Georgetown Trust Blog

Company Ownership for an LLC and an IBC

Posted by David J Drummond on May 12, 2016 10:39:29 AM

Globes

Both the Limited Liability Company, or LLC, and the International Business Company, or IBC, are corporate structures that can be a smart choice for the savvy investor. 

Whether you’re interested in protecting your assets, limiting your legal liability or just turning a profit with an international company, one of these two options is likely a great fit. To determine the best choice for your corporate structure, take a closer look at company ownership for the two options, how they are alike and how they differ. 

Company Ownership for an LLC 

In an LLC, shares are not a requirement for ownership. Instead, the LLC is divided according to the operating agreement, which is created at the inception of the LLC.  

An LLC can be owned by a single person or by a small group of people, and the division of ownership is decided right at the beginning. Ownership can be based on percentages, allowing two people to divide the company 50/50, 60/40 or any other combination of their choosing.  

Together, all of the owners of the LLC make their decisions. In the case of a larger LLC with multiple partners, a vote can determine the outcome of any disputed issues. There can, however, still be a manager that handles the day-to-day operations based on the wishes of the shareholders.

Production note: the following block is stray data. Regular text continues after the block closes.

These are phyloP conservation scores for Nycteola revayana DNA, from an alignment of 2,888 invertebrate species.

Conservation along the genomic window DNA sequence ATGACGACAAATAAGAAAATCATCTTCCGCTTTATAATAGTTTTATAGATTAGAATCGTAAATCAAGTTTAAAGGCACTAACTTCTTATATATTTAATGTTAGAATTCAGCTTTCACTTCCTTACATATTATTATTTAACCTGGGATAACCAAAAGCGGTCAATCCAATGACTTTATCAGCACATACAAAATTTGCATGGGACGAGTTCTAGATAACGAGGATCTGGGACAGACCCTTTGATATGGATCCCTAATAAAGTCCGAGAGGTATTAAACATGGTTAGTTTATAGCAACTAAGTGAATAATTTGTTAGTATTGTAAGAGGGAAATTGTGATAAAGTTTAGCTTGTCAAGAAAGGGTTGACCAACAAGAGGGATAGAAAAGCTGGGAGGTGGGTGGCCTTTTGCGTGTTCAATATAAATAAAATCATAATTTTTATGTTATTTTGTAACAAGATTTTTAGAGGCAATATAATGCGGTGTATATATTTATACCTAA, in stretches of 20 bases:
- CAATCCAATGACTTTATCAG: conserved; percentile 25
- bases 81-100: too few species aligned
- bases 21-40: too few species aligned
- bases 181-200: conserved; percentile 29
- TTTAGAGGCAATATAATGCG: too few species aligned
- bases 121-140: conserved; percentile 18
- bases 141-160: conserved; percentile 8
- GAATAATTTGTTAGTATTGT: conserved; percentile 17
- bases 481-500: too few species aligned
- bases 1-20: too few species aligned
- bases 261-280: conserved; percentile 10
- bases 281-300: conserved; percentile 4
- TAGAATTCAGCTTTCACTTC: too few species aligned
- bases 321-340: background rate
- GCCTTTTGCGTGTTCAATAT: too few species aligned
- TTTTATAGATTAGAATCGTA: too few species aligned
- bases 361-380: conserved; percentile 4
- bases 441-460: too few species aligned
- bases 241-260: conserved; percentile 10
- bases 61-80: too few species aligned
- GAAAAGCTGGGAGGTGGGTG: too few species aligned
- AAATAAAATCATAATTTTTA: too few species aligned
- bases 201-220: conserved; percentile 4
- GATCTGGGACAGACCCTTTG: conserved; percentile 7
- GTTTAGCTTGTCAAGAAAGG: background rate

Why the LLC Ownership Structure is Advantageous 

The LLC structure is likely a good choice for those with smaller corporate structures as well as those who want to limit ownership to a couple of people. If, for example, you want to run an LLC on your own, you can serve as both the primary owner and the manager.  

This allows you to take greater control over operations while still limiting liability. An LLC ownership structure also makes it simpler to give partial ownership to a contributing individual who spends time, rather than money, to get the business off the ground.  

Company Ownership for an IBC 

The beneficial owners of an IBC are the individuals who hold stock share certificates. Each stock share certificate is worth a set amount as well as set percentage of the company.  

Upon the creation of an IBC, it needs to be specified how much each share is worth. If you have $100,000 in the IBC, and you issue 100,000 shares, then each would be worth $1.  

Alternatively, you can also withhold 90% of the shares for future capital raises in the company, and give out only 100 shares, each of which would be worth $100. Ownership percentages are determined by the number of the share certificates that are issued; not the number of shares at the time of establishment.  

Why the IBC Ownership Structure is Advantageous 

The IBC ownership structure is very straightforward, making it easy for investors to know exactly how much of the IBC they own. When it comes time to share the profits, it is once again very straightforward and simple.  

As distributions are paid out on a per share basis, each shareholder understands exactly how much they should receive. An IBC is run by the directors, but those directors are elected by the shareholders. While a director can also be a shareholder, they still have to be chosen by the remaining shareholders. 

While there are very clear distinctions between the company ownership breakdowns of the IBC and the LLC, there is no question that both can be beneficial corporate structures, particularly when they are based offshore in a jurisdiction like Belize. 

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Topics: International Business Companies